The opinion of the court was delivered by: BRODERICK
Plaintiff Michael J. Pepe, Jr. is an attorney who successfully represented a social security disability claimant before an administrative law judge, obtaining an award of approximately $20,000.00 in past due benefits for his client. Plaintiff's fee agreement with his client provided that he receive 25% of all past due benefits to which the client was entitled, as well as reimbursement for any costs and expenses advanced. Following the award in his client's favor, plaintiff petitioned the administrative law judge for an award of fees of $5,010.00, or one-quarter of the past due amount awarded the claimant, averring that he had spent 62 1/4 hours on the case, at an hourly rate of $85.00. The administrative law judge, after requesting a time and expense record from plaintiff, approved only 31 hours of the submitted time, at $85.00 per hour, and hence authorized plaintiff to charge his client the sum of $2,635.00. Plaintiff's application for review of this decision was considered by the regional chief administrative law judge, who found the fee authorized by the administrative law judge to be fair and reasonable.
Plaintiff thereupon filed this action, contending that this Court has the jurisdiction to review the attorney's fee determination of the agency, and that the agency's decision, made without an evidentiary hearing, constituted a violation of plaintiff's due process rights. Defendant has filed a motion to dismiss, on the grounds that this Court's review of the amount of the fee award is precluded by 42 U.S.C. § 405(g) and the Supreme Court's decision in Califano v. Sanders, 430 U.S. 99, 97 S. Ct. 980, 51 L. Ed. 2d 192 (1977), and that plaintiff's contentions that he was denied an evidentiary hearing on his fee petition and was deprived of property unconstitutionally do not raise valid constitutional claims. Since both of defendant's contentions are well-founded, the motion to dismiss will be granted.
Judicial review of decisions of the Secretary concerning the grant or denial of disability benefits is granted by Section 205(g) of the Social Security Act, 42 U.S.C. § 405(g) (Supp. 1983). Section 205(h), 42 U.S.C. § 405(h), makes the review provisions of Section 205(g) the exclusive means of review of the Secretary's decisions. Section 205(g) "clearly limits judicial review to a particular type of agency action, a 'final decision of the Secretary made after a hearing.'" Califano v. Sanders, 430 U.S. at 107, 97 S. Ct. at 986. The Third Circuit has applied Sanders to preclude review pursuant to § 205(g) of decisions which the Secretary could make without a hearing. Penner v. Schweiker, 701 F.2d 256, 260 (3rd Cir. 1983). No hearing was held on plaintiff's petition for attorney's fees, and none is required by the regulations. 20 C.F.R. § 404.1720 (1983). Hence, this Court lacks jurisdiction under § 205(g) to review the agency's determination as to the reasonableness of the fee. Thomason v. Schweiker, 692 F.2d 333 (4th Cir. 1982); Copaken v. Secretary, 590 F.2d 729 (8th Cir. 1979); See Chernock v. Gardner, 360 F.2d 257 (3d Cir. 1966). In addition, Section 205(h) precludes review of the fee decision under the general grant of federal question jurisdiction, 28 U.S.C. § 1331, or under the Administrative Procedure Act. Califano v. Sanders, 430 U.S. 99, 106-07, 97 S. Ct. 980, 51 L. Ed. 2d 192.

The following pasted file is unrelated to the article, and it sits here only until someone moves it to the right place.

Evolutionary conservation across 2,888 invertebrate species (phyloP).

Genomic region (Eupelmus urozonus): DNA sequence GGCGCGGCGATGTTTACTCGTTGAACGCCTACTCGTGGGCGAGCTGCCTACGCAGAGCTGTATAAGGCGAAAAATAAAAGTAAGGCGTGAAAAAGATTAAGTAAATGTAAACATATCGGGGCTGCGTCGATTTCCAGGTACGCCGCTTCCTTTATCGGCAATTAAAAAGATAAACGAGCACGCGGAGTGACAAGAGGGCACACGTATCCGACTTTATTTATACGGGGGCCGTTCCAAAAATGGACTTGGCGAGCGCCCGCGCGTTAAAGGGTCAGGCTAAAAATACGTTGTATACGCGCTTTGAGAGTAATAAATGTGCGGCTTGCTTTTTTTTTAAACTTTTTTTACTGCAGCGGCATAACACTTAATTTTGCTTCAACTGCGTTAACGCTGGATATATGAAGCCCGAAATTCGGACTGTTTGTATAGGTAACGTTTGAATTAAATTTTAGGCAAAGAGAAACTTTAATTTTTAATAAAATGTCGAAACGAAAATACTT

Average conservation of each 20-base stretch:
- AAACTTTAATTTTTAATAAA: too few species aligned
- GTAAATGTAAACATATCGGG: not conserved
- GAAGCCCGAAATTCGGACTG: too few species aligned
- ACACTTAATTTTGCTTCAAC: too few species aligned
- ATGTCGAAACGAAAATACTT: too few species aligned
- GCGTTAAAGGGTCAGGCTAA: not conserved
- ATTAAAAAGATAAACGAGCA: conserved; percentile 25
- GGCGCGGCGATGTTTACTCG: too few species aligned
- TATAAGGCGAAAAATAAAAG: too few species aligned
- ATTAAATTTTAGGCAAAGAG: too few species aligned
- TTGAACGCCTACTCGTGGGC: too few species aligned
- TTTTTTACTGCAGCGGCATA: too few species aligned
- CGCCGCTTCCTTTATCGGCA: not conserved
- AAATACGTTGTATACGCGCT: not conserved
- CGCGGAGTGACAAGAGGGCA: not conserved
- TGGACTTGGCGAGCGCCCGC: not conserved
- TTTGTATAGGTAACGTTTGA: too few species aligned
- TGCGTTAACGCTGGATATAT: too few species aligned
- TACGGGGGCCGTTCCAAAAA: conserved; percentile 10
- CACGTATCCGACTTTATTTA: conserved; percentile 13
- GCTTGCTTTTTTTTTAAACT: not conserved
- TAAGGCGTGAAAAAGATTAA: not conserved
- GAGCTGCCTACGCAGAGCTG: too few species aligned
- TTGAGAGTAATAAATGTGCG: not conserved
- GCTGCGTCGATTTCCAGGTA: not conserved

Although Califano v. Sanders bars this Court's review of the agency's determination as to the reasonableness of the fee, it does not prevent resolution of colorable constitutional claims raised by the plaintiff. Penner, 701 F.2d at 260. In the present case, plaintiff contends that the agency's failure to approve a fee award in the amount requested, without an evidentiary hearing, constituted a denial of his right to procedural due process, and further contends that the agency's consideration of the economic security of the claimant, stated to be the purpose of the social security program, constituted an "unconstitutional appropriation from counsel." Neither of these contentions raises a valid constitutional claim.
Two Courts of Appeals which have considered the procedure used by the Secretary to determine attorney's fees have concluded, using the balancing test set forth in Mathews v. Eldridge, 424 U.S. 319, 96 S. Ct. 893, 47 L. Ed. 2d 18 (1976), that this procedure complies with the requirements of due process. Thomason, 692 F.2d at 336; Copaken, 590 F.2d at 732. This Court finds no reason to disagree with this conclusion. The regulations allow an attorney to submit a fee petition for review by the administrative law judge and do not prevent an attorney from including in this petition any information he feels should be brought to the attention of the administrative law judge in making the fee determination. The attorney is given notice of the decision, and of his right to seek review of the determination by an official who did not take part in the initial determination. The Court agrees with the Fourth and Eighth Circuits that these procedures adequately protect the interests of attorneys, while conserving agency resources which are best expended on protecting the interests of the claimants themselves.
For all of the above reasons, defendant's motion to dismiss plaintiff's complaint will be granted. An appropriate order follows.
AND NOW, this 13th day of June, 1983, upon consideration of the motion of defendant Richard S. Schweiker to dismiss plaintiff's complaint, and the response of plaintiff, Michael J. Pepe, Jr. thereto,
IT IS HEREBY ORDERED that the defendant's motion to dismiss plaintiff's complaint is GRANTED, and the complaint is DISMISSED.
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